Health Care – The Road to Hell

Usually, when we are deeply involved in the consequences of a bad choice, we think, “It seemed like such a good idea at the time.”

What has happened to the health care market is a lot like that, as, with all the best intentions, bad choices were forced on the marketplace by government and, as always when force controls the market, there were unintended consequences.  Oblivious to the harm already done, government at all levels has placed mandates and restrictions on health care that we would not accept in any other business, always with the intention of doing good, and always making things worse.  Now, we stand on the brink of placing health care under virtually totalitarian controls, still trying to fix the unintended consequences of past interventions, mindlessly hoping that this time government control will work.

Perhaps it would be a good idea to stop and think a bit on how we got here.

Prior to World war II, health care was a combination of free markets and charity, with little government involvement. But during the war, there were rationing, wage and price controls, and a shortage of labor. Companies were allowed to get around the wage controls to attract able bodied workers by providing health insurance without tax consequences. The unintended consequence was that the tax advantage this gave employer sponsored insurance plans drove private insurance and voluntary group insurance almost out of existence. Today, employer sponsored plans account for 95% of the non-government health insurance market.

As discussed previously in HC-Disconnection from the Market this results in purchasing a form of health insurance that suits the employer’s needs better than those of the consumer, especially as we grow older.

The destruction of the private health care insurance market has created the problem of non-portability due to age and pre-existing conditions,  and the near impossibility of obtaining insurance by the self employed at an affordable cost.

State and federal regulation of insurance prevents small employers from joining together to form groups large enough to negotiate reasonable rates. While large businesses and major chain stores can spread their risks over thousands of employees across the country, the  Mom-and-Pop store on the corner with five employees must go it alone. If even one employee has a serious illness, their group rate is no better than an individual rate because their “group” plan can spread the risk over only those five employees. My dental practice would be a group of three, one of whom is a breast cancer survivor, with maximum rates. But if State and Federal regulators allowed all the dental practices in the country, with all those thousands of employees,  to band together as a group, our bargaining position would be on a par with WalMart. These State and Federal turf battles on regulation are the reason most employees of small businesses are not offered health insurance.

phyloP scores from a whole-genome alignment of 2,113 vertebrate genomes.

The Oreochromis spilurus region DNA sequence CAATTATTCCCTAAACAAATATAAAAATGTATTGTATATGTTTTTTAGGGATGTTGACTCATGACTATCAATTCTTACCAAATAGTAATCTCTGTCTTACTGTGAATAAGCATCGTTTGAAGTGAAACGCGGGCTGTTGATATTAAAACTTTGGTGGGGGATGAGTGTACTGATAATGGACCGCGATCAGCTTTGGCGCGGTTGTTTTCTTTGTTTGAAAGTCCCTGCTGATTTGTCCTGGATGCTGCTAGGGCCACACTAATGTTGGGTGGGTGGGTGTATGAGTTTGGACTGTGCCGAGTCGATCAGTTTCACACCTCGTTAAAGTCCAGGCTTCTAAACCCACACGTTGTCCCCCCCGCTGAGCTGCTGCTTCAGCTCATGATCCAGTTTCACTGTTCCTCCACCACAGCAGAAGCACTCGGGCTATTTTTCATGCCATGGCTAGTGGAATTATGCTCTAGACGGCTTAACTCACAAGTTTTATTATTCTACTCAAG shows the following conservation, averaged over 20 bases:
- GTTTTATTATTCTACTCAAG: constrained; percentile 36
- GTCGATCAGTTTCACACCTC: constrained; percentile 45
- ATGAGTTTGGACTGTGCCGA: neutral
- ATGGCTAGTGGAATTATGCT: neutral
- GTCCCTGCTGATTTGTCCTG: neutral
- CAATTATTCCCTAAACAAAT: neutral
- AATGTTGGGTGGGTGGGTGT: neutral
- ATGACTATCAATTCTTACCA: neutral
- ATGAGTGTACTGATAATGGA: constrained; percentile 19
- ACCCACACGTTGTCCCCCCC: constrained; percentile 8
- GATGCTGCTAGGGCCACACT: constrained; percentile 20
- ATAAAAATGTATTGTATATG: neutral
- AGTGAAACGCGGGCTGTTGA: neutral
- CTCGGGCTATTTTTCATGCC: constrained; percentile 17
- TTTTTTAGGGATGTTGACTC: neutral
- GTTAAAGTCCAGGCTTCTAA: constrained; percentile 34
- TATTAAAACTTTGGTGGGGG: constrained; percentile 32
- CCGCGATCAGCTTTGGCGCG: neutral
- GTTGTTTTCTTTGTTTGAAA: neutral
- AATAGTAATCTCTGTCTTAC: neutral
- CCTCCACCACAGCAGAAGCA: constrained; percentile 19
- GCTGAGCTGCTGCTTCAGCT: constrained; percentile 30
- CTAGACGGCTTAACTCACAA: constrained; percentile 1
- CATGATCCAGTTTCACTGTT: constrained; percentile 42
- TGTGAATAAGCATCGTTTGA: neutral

States also require all health insurance to cover certain diseases and health care needs, whether the purchaser desires that coverage or not. I had a vasectomy 30 years ago, but I cannot buy health insurance that does not cover prenatal care and well baby care. Neither my wife nor I are addictive personalities, but I cannot buy insurance that does not provide rehabilitative services.  I could get  a much better rate if I could buy insurance that excludes these risks, but these coverages are mandated by the State. The list of mandated coverages is as long as it is irrational. Those included are determined by political activism with no regard to economic impact. Requiring all insurance to provide for those risks spreads those risks and makes such care cheaper for those who need it, but only at the expense of those who are not at risk. This is the same thing as requiring air conditioners on all cars, including those sold in Alaska, because that might lower the per-unit cost a bit and save money for car buyers in Texas.

Of course, if you find health care insurance just too costly, you can just not buy it. The hospitals will have to provide you care anyway. It is required by law. The cost of your care will just be shifted onto others who do have insurance in higher fees and thus higher insurance rates for the responsible. This passed off as compassion, because health care is seen as a necessity.

Imagine if grocery stores faced similar requirements. Anyone who shows up hungry must be given food even if they have no money. How much more would we pay for groceries?  Why would anyone show up at the gorcery store with money in hand knowing they could go with empty pockets and feed their family for free? Would we still feel so compassionate as our groceries doubled in price?  Perhaps if our groceries were provided by our employers without us ever seeing the true price, we might.